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Coevolution of visual behaviour, the material world and social complexity, depicted by the eye-tracking of archaeological objects in humans

AuthorsCriado-Boado, Felipe CSIC ORCID ; Alonso-Pablos, Diego; Blanco, Manuel J.; Porto Tenreiro, Yolanda CSIC ; Rodríguez-Paz, Anxo CSIC ORCID ; Cabrejas, Elena CSIC ORCID ; DelBarrio-Álvarez, Elena; Martínez, Luis M.
Issue Date8-Mar-2019
PublisherSpringer Nature
CitationScientific Reports 9: 3985 (2019)
AbstractWe live in a cluttered visual world that is overflowing with information, the continuous processing of which would be a truly daunting task. Nevertheless, our brains have evolved to select which part of a visual scene is to be prioritized and analysed in detail, and which parts can be discarded or analysed at a later stage. This selection is in part determined by the visual stimuli themselves, and is known as “selective attention”, which, in turn, determines how we explore and interact with our environment, including the distinct human artefacts produced in different socio-cultural contexts. Here we hypothesize that visual responses and material objects should therefore co-evolve to reflect changes in social complexity and culture throughout history. Using eye-tracking, we analysed the eye scan paths in response to prehistoric pottery ranging from the Neolithic through to the Iron Age (ca 6000–2000 BP), finding that each ceramic style caused a particular pattern of visual exploration. Horizontal movements become dominant in earlier periods, while vertical movements are more frequent in later periods that were marked by greater social complexity.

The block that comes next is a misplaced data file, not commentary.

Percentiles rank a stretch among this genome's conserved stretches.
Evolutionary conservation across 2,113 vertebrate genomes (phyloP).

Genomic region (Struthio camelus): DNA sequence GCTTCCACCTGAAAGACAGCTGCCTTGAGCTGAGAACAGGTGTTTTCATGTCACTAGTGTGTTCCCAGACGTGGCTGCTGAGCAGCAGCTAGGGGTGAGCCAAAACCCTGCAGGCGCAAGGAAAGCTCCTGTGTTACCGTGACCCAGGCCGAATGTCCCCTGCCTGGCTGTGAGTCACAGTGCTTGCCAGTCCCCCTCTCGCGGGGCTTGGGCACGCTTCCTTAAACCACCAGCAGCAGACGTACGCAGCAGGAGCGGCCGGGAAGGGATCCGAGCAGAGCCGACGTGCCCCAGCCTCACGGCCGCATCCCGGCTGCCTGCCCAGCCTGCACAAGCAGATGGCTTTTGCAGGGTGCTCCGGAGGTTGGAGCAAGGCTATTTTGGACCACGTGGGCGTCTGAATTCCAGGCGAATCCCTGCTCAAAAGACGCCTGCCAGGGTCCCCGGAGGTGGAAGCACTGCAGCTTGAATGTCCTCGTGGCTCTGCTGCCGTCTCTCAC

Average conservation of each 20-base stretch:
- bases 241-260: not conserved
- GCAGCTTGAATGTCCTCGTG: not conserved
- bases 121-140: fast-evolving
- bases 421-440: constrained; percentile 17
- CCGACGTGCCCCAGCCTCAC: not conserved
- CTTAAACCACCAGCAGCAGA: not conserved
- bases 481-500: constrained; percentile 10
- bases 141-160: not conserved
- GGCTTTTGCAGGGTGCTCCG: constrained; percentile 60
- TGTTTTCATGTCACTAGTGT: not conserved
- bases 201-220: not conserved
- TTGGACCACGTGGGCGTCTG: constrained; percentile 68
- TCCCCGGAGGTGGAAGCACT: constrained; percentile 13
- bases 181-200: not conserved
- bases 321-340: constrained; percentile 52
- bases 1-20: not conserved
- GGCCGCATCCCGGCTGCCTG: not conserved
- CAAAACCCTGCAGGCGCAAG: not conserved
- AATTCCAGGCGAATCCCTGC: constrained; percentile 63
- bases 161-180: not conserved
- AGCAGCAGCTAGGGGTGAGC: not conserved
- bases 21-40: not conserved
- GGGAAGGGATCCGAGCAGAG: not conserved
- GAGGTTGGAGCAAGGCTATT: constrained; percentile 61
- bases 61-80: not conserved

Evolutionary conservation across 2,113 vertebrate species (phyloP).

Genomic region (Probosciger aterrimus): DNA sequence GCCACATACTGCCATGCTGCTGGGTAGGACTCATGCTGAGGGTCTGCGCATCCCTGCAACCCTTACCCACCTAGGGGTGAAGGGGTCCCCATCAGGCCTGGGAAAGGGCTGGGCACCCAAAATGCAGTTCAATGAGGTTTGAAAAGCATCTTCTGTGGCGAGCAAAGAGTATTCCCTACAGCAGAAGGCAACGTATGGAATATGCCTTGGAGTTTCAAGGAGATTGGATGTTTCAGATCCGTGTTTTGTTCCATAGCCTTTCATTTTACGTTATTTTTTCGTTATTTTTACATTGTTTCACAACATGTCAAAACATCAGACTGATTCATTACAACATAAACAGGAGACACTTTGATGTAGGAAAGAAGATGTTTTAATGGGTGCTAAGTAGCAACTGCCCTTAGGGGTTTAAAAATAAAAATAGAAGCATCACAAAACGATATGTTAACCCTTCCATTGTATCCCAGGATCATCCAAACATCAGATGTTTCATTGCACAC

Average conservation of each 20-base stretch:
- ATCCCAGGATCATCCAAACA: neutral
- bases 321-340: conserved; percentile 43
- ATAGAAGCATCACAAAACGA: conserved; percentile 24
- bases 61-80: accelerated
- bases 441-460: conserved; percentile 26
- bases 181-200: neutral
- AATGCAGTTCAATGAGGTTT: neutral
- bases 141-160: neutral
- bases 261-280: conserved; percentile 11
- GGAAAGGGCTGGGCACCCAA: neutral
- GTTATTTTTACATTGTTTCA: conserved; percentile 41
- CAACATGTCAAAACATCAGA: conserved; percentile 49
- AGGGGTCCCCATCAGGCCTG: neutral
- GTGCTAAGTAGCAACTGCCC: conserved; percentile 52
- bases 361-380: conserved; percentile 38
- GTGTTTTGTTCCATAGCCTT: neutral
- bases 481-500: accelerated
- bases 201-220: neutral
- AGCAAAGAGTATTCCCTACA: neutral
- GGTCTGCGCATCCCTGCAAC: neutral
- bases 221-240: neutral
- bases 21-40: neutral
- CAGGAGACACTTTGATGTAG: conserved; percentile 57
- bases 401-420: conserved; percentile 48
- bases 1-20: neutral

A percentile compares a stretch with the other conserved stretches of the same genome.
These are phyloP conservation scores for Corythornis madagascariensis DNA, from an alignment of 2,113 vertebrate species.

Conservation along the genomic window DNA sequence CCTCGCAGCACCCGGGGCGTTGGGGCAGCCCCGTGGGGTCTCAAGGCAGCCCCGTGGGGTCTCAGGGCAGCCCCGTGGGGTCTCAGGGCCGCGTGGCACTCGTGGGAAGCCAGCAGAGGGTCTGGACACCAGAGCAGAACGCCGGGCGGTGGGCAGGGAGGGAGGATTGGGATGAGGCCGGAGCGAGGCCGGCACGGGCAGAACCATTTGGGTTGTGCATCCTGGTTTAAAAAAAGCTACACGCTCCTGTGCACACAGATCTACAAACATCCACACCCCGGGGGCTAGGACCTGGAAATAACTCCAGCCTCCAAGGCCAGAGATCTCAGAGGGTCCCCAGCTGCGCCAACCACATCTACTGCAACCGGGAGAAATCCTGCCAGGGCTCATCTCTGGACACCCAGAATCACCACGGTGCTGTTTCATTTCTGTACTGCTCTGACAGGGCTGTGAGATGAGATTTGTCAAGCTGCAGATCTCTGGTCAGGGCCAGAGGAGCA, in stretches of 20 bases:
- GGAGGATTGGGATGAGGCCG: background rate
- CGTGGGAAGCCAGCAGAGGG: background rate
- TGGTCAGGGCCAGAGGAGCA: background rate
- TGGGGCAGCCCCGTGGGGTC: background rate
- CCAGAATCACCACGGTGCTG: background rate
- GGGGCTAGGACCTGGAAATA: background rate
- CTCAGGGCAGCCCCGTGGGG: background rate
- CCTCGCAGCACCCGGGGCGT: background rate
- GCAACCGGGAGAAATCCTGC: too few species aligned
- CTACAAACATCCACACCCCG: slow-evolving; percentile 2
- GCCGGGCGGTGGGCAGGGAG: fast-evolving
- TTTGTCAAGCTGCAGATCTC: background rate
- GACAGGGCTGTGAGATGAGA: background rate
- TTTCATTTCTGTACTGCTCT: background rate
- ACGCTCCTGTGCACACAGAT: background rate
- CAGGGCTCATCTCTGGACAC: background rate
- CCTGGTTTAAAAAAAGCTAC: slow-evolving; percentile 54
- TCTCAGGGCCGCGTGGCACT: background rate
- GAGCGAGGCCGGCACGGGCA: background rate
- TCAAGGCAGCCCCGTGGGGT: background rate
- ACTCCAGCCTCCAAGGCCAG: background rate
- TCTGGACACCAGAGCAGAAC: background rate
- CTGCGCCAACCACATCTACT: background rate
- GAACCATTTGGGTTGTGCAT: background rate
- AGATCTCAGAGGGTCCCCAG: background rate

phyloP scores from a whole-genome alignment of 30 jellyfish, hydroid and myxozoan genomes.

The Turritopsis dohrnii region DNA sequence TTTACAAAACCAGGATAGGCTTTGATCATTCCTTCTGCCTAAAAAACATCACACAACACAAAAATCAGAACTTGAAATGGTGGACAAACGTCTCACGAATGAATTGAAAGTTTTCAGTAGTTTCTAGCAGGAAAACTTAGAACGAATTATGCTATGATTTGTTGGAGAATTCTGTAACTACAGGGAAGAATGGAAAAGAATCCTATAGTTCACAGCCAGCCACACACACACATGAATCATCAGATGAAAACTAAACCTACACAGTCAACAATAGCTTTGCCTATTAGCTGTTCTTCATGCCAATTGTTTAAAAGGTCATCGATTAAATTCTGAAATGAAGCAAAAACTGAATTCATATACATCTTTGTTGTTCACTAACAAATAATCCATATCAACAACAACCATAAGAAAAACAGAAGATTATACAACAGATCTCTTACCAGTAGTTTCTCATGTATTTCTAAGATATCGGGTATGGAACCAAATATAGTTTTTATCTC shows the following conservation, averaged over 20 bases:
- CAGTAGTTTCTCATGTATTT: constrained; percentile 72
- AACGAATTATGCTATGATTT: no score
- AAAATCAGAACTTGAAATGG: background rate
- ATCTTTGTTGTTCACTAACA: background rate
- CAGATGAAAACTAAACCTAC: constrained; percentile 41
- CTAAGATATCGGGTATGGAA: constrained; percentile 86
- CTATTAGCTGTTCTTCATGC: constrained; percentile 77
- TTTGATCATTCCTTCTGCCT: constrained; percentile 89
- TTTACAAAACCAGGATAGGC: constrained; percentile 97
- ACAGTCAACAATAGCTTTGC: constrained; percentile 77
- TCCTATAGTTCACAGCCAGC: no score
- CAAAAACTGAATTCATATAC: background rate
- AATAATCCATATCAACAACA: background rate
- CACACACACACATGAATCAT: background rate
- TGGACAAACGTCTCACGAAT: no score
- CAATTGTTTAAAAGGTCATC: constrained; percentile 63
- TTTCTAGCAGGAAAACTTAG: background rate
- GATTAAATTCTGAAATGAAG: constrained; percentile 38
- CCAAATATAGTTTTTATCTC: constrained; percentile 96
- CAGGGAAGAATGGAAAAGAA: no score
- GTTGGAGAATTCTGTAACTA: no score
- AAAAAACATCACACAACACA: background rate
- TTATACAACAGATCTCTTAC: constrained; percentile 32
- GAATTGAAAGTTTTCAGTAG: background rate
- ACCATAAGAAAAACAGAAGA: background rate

Publisher version (URL)https://doi.org/10.1038/s41598-019-39661-w
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